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With as little fuss and feathers as possible, in I Am Big Bird, we get to meet the genius who brings America’s beloved giant yellow bird to life. Hidden from view, with his hand held high in the air as he makes the 8-foot puppet walk and talk and receive hugs from fans of all ages, Caroll Spinney is now 81-years-young. We also see inside Big Bird’s alter-ego, Oscar the Grouch, the green-furred curmudgeon who resides in a garbage can. Fans who remember Jim Henson may get a little teary-eyed as Spinney recalls his mentor’s cautious approach to having him wear the yellow feathers, and that same crew will “remember where they were” when we hear about a part the puppeteer didn’t get. It’s also fun to meet “Mrs. Big Bird,” the kindly, former fan who shares Spinney’s “nest.” … Read More »

In a week of Hollywood dreck, Wim Wenders’ Salt of the Earth stands tall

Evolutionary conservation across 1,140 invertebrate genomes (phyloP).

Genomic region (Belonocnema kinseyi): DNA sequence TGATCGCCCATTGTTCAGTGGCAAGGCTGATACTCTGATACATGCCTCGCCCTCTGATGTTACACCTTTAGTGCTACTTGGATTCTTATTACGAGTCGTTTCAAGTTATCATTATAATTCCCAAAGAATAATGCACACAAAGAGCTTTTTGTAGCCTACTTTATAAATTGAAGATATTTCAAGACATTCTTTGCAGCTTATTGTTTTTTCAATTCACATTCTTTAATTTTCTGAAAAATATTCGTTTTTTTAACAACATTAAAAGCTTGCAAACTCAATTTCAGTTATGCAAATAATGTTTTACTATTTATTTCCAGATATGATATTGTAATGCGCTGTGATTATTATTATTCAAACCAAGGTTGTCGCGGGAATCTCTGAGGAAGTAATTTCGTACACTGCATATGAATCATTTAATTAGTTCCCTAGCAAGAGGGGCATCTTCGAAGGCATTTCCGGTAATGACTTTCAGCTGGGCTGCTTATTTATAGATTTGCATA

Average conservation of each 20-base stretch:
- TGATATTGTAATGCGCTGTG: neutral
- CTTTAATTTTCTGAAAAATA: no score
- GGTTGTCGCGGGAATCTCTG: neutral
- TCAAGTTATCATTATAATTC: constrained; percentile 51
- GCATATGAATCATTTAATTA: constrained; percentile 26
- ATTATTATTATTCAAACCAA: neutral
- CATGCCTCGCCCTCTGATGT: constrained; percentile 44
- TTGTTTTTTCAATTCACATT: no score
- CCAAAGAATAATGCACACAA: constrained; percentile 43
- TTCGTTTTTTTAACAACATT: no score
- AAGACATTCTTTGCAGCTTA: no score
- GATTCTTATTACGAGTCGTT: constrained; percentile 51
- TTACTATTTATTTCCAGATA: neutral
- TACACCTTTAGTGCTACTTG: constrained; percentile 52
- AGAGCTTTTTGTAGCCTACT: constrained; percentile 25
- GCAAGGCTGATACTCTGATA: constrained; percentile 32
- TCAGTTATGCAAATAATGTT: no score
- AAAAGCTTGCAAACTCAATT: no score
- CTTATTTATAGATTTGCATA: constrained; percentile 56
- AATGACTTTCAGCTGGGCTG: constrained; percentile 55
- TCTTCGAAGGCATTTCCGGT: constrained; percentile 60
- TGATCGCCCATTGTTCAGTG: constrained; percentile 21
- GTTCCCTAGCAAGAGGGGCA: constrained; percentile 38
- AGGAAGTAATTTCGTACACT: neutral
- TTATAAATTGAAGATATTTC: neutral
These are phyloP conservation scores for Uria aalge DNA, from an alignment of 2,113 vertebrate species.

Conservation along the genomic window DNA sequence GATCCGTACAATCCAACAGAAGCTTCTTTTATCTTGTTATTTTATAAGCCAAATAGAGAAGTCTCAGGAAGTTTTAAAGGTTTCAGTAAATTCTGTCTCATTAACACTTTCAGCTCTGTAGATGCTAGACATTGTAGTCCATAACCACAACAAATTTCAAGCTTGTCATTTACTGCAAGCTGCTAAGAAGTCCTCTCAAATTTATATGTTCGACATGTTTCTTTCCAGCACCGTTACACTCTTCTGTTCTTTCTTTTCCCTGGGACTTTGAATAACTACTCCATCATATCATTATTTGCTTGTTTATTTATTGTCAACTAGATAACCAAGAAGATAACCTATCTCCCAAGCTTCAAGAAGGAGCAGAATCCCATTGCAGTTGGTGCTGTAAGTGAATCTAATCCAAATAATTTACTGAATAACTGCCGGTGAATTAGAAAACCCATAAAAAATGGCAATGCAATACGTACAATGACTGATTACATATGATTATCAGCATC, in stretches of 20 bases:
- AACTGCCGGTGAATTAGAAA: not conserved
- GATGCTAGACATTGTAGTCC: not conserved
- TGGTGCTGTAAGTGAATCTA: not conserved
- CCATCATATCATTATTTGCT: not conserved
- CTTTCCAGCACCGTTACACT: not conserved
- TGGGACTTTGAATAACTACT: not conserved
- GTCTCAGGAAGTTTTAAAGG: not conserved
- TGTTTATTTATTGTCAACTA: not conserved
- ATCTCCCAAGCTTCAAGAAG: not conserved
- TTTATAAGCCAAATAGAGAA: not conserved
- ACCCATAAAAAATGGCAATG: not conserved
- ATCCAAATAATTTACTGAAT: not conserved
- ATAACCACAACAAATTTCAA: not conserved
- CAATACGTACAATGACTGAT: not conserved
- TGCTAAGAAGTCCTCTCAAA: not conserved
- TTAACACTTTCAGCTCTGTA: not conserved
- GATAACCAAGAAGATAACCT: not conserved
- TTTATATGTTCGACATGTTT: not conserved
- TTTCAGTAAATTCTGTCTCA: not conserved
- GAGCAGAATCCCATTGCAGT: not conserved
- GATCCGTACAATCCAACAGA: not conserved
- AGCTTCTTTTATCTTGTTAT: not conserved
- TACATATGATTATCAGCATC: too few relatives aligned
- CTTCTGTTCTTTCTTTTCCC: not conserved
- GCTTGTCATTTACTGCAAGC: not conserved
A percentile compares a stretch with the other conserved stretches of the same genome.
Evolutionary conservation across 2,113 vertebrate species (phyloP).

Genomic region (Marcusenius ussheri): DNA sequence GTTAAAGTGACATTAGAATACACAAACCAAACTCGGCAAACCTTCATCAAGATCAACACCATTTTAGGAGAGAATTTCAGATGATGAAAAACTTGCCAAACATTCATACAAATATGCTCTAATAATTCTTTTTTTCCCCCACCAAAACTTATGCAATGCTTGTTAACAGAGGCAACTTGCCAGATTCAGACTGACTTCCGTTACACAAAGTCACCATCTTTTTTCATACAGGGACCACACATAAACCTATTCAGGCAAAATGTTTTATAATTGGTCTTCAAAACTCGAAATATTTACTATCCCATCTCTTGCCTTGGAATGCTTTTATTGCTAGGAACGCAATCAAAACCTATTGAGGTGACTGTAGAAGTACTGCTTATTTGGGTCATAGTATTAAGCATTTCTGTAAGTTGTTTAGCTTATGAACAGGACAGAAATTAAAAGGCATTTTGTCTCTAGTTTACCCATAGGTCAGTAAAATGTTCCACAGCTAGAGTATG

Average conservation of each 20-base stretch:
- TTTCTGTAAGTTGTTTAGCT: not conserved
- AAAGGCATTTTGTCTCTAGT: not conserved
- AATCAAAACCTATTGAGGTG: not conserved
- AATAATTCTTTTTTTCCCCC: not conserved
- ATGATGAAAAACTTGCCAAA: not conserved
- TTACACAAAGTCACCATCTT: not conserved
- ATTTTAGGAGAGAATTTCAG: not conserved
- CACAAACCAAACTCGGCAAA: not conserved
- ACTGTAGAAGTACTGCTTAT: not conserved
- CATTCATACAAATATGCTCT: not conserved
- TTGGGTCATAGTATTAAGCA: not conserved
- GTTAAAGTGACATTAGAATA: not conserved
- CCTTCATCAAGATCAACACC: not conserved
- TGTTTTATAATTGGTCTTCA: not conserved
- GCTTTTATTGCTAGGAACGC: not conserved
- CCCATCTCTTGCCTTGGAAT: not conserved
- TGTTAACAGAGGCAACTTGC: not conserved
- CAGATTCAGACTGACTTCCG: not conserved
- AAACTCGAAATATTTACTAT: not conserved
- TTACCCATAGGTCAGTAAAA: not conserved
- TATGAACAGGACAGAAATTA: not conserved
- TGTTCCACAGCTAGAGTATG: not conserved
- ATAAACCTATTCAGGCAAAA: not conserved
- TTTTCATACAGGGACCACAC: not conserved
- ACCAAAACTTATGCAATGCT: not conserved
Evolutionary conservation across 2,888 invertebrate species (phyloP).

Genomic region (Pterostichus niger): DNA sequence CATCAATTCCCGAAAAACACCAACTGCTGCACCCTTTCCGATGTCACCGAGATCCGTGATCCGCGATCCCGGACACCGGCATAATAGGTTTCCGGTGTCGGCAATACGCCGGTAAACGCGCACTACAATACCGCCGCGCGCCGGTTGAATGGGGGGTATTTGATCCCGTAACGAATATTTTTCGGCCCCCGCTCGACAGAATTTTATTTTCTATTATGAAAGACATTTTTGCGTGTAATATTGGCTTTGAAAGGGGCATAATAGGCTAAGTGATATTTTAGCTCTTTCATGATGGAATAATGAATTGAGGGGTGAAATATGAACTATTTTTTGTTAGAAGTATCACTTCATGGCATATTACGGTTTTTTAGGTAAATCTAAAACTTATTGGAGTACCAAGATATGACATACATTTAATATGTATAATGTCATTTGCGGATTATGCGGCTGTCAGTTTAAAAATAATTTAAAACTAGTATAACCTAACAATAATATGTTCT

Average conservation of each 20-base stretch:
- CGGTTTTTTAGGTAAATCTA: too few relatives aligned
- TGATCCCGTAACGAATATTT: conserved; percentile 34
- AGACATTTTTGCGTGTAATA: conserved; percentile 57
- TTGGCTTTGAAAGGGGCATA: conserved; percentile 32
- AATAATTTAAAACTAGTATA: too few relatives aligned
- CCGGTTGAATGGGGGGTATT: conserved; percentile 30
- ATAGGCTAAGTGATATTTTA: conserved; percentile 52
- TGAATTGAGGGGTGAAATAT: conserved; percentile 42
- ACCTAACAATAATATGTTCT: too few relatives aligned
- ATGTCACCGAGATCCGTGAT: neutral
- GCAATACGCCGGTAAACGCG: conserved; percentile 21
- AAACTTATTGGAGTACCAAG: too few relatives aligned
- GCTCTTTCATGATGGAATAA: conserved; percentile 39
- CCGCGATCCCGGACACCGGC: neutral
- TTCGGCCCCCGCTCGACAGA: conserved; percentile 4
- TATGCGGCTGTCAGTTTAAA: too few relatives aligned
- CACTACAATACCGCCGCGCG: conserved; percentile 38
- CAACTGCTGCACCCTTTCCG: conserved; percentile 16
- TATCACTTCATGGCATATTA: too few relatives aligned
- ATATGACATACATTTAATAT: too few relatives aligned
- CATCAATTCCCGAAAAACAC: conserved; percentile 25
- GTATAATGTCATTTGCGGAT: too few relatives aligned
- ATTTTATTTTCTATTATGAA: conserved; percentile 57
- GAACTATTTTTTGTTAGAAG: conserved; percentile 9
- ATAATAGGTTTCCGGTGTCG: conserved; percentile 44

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For the millions of us pondering a gluten-free existence, it is jarring to realize that thousands of humans scrabble in mercilessly difficult conditions to coax a living from the bowels of the Earth or find enough water to allow their children to exist for a few more hours. Still photographer Sebastian Salgado’s life work has been to share the faces of those toilers and marginal survivors, and Wim Wenders Oscar-nominated documentary, The Salt of the Earth lets us meet this extraordinary artist of the human condition. But chronicling all this misery has taken its toll. As Salgado says after his last visit with Rwandan refugees: “What is there left to do…after you’ve stared into the heart of darkness and decided mankind doesn’t deserve to exist?”… Read More »